And it all happened because the Admiralty thought that Tirpitz was in the area.
Chariots of Water
In late October, the British attempted to attack Tirpitz with two "Chariots," torpedoes rigged for frogmen to ride and guide toward a target, in a mission codenamed Operation Title. They fitted out a fishing boat, the Arthur, to get close enough to Tirpitz to launch the Chariots. Somewhat surprisingly, Arthur got within ten miles of the great battleships undetected, but rough seas had torn loose the torpedoes. The mission was a flop. The crew scuttled Arthur and made their way to neutral Sweden.
The British devoted boundless energy and ingenuity to attack Tirpitz. In addition to surface warships, conventional submarines, aircraft, and human "Chariot" torpedoes, in 1943 they also tried midget submarines, dubbed "X-Craft." The midget subs were to be towed from the UK to just outside the Norwegian fjords, set loose to enter the fjords under their own power, approach the Tirpitz, Scharnhorst, and Lützow, drop timed explosive charges right under the ships, and then withdraw. This mission was known as "Operation Source." Conditions of weather, darkness, and moonlight permitted a window of opportunity for this attack between September 20 and 25, 1943. One conventional submarine towed each X-craft. Submarines Thrasher, Truculent, and Stubborn towed X-5, X-6, and X-7 respectively, which aimed at Tirpitz. Syrtis and Sceptre towed X-9 and X-10, which were for the Scharnhorst. And Sea-nymph towed X-8, which was to attack Lützow.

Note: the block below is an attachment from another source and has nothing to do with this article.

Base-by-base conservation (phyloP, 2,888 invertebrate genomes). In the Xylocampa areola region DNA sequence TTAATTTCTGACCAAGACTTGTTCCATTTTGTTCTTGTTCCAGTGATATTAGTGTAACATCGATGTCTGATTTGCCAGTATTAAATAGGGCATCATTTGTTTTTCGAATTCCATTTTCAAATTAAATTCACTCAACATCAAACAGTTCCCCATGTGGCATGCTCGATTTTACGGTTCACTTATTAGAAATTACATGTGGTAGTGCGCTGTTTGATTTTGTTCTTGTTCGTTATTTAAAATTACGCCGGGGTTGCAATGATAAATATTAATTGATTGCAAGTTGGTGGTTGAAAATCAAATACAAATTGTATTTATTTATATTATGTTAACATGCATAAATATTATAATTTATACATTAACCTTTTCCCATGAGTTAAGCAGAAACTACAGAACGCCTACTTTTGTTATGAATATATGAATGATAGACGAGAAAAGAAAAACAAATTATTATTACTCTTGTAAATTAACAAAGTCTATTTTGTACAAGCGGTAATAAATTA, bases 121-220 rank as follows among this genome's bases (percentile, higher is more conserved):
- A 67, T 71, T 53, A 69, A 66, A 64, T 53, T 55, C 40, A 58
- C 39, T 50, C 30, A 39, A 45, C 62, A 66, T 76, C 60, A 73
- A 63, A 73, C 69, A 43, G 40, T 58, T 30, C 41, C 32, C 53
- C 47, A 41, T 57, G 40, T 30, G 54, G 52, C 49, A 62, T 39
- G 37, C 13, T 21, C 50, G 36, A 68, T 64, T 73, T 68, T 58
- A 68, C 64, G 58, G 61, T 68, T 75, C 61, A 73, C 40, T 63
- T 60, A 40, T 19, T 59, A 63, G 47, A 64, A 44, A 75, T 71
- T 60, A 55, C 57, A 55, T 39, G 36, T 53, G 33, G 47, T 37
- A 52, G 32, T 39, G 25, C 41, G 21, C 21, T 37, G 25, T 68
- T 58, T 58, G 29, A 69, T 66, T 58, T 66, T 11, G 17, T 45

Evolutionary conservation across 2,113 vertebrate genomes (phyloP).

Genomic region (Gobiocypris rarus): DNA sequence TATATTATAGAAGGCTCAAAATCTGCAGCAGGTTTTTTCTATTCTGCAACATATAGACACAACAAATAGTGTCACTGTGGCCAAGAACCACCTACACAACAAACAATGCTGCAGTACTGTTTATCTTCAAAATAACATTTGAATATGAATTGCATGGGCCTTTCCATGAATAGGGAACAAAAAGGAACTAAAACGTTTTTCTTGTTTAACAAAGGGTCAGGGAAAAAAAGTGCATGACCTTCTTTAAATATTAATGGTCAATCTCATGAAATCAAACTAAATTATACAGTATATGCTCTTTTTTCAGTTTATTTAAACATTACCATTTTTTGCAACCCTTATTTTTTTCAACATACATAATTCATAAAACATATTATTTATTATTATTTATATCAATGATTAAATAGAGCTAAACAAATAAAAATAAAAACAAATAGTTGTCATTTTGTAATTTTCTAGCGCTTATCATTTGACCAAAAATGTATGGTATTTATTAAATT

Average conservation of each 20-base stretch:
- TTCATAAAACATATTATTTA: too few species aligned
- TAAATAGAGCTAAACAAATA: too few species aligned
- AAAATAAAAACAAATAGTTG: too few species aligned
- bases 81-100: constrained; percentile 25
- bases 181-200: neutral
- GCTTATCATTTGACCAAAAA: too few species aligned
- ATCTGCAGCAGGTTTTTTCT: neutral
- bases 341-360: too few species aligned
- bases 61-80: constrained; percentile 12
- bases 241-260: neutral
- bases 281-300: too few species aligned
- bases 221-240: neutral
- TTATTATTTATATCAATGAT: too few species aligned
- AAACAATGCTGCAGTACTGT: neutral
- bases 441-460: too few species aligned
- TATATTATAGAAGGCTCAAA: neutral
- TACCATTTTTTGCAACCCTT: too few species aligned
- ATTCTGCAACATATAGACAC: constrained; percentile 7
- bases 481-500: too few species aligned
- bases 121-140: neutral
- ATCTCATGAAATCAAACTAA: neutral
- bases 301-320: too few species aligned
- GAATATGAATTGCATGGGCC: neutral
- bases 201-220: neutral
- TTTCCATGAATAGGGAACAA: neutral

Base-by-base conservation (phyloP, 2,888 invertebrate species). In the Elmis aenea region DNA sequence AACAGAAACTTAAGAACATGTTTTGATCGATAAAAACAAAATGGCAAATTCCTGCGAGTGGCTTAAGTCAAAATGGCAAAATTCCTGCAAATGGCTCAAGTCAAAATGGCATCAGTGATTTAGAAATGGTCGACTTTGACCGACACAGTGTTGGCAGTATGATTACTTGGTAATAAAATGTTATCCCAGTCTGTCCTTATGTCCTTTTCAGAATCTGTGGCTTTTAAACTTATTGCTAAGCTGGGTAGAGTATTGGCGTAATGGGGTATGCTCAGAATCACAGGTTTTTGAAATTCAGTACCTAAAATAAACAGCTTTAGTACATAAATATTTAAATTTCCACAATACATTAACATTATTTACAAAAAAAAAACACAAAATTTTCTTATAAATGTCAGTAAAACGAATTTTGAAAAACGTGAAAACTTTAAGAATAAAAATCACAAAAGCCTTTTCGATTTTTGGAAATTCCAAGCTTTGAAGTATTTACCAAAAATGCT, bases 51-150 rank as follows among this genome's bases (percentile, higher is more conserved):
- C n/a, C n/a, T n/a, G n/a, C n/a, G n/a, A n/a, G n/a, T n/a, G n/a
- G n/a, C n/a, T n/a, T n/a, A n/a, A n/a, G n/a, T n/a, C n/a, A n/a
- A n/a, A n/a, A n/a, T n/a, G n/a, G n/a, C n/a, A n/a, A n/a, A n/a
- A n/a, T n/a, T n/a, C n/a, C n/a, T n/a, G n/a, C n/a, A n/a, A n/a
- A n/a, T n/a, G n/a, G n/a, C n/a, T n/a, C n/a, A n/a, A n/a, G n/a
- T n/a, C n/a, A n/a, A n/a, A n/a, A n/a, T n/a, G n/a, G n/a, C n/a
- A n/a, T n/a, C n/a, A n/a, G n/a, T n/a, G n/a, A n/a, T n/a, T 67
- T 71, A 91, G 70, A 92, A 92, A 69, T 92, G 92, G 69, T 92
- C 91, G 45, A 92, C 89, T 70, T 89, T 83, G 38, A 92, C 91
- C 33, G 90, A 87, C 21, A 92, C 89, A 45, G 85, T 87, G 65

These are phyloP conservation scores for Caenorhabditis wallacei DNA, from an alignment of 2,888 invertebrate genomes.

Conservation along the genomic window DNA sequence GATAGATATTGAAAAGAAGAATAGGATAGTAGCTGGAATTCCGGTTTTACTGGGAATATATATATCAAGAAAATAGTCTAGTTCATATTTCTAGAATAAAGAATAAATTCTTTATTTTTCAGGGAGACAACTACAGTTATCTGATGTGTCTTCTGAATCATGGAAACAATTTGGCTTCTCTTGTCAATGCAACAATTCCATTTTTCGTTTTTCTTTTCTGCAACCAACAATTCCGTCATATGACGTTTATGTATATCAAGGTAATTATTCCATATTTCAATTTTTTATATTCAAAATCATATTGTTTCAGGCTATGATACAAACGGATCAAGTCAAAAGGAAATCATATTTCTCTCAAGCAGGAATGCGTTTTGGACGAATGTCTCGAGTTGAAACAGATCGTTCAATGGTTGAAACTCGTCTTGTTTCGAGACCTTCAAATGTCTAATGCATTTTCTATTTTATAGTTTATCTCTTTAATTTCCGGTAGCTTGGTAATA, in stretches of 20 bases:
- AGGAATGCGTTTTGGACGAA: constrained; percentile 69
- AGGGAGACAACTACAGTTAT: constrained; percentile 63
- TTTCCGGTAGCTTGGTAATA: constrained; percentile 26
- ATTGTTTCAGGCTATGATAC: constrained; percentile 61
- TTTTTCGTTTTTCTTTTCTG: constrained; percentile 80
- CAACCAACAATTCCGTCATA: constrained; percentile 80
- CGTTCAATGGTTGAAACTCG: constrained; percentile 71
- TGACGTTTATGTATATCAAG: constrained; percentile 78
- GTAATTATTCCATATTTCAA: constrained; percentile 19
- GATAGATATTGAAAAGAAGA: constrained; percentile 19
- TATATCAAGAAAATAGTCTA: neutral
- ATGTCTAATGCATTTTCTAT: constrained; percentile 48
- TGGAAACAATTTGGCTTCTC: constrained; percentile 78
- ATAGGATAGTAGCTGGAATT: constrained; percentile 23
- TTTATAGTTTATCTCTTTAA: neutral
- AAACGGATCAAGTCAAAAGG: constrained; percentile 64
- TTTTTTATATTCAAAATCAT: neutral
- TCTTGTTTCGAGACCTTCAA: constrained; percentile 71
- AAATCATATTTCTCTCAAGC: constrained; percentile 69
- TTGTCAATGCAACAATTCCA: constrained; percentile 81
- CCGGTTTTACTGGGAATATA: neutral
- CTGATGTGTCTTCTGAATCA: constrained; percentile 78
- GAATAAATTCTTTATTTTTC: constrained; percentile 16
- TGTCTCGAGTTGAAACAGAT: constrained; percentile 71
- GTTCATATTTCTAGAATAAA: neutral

Setting out on September 11 and 12, the towing aspect itself was hazardous, and both X-8 and X-9 were lost en route to Norway. After various problems, the remaining four X-craft arrived off Kåfjord on September 20 and their mission crews were put aboard. X-5 (Lieutenant Henty-Creer) exchanged shouts of good luck with X-7 (Place), but was never heard from again and the craft has never been found. X-6 (Lieutenant Cameron) made good progress, submerged, and by dusk she was off the entrance to Kåfjord. X-7 (Lieutenant Place) had an uneventful passage up to the appointed rendezvous point, but never met up with the other X-craft. X-10 (Lieutenant Hudspeth) had mechanical problems and was forced to retire to a sheltered fjord, attempt repairs, and then attack Scharnhorst.